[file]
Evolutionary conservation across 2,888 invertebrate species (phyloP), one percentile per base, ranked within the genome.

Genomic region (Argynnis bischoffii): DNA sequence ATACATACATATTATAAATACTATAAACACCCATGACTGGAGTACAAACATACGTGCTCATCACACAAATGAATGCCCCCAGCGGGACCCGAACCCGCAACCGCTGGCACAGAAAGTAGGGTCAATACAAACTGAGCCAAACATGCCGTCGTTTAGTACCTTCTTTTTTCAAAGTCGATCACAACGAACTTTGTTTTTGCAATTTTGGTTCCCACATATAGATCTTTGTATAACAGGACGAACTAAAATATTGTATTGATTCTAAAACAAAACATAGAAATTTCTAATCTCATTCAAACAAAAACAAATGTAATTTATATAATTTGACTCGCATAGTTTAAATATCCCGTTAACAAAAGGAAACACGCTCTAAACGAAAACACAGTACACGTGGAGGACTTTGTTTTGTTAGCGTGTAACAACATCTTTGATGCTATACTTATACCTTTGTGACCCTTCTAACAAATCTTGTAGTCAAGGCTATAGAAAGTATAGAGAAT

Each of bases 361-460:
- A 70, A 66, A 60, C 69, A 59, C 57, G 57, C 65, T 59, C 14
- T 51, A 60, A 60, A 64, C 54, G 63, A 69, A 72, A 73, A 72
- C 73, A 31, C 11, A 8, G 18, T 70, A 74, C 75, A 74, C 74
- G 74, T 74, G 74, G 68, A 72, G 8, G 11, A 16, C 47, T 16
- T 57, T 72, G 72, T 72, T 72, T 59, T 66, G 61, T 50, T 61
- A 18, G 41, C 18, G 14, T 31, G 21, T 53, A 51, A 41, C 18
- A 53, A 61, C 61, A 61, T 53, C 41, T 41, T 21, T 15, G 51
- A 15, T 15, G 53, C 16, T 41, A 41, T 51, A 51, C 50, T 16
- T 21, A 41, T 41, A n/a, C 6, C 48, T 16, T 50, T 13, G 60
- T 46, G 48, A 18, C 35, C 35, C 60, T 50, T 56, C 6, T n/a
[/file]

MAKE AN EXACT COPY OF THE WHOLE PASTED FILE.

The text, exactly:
Evolutionary conservation across 2,888 invertebrate species (phyloP), one percentile per base, ranked within the genome.

Genomic region (Argynnis bischoffii): DNA sequence ATACATACATATTATAAATACTATAAACACCCATGACTGGAGTACAAACATACGTGCTCATCACACAAATGAATGCCCCCAGCGGGACCCGAACCCGCAACCGCTGGCACAGAAAGTAGGGTCAATACAAACTGAGCCAAACATGCCGTCGTTTAGTACCTTCTTTTTTCAAAGTCGATCACAACGAACTTTGTTTTTGCAATTTTGGTTCCCACATATAGATCTTTGTATAACAGGACGAACTAAAATATTGTATTGATTCTAAAACAAAACATAGAAATTTCTAATCTCATTCAAACAAAAACAAATGTAATTTATATAATTTGACTCGCATAGTTTAAATATCCCGTTAACAAAAGGAAACACGCTCTAAACGAAAACACAGTACACGTGGAGGACTTTGTTTTGTTAGCGTGTAACAACATCTTTGATGCTATACTTATACCTTTGTGACCCTTCTAACAAATCTTGTAGTCAAGGCTATAGAAAGTATAGAGAAT

Each of bases 361-460:
- A 70, A 66, A 60, C 69, A 59, C 57, G 57, C 65, T 59, C 14
- T 51, A 60, A 60, A 64, C 54, G 63, A 69, A 72, A 73, A 72
- C 73, A 31, C 11, A 8, G 18, T 70, A 74, C 75, A 74, C 74
- G 74, T 74, G 74, G 68, A 72, G 8, G 11, A 16, C 47, T 16
- T 57, T 72, G 72, T 72, T 72, T 59, T 66, G 61, T 50, T 61
- A 18, G 41, C 18, G 14, T 31, G 21, T 53, A 51, A 41, C 18
- A 53, A 61, C 61, A 61, T 53, C 41, T 41, T 21, T 15, G 51
- A 15, T 15, G 53, C 16, T 41, A 41, T 51, A 51, C 50, T 16
- T 21, A 41, T 41, A n/a, C 6, C 48, T 16, T 50, T 13, G 60
- T 46, G 48, A 18, C 35, C 35, C 60, T 50, T 56, C 6, T n/a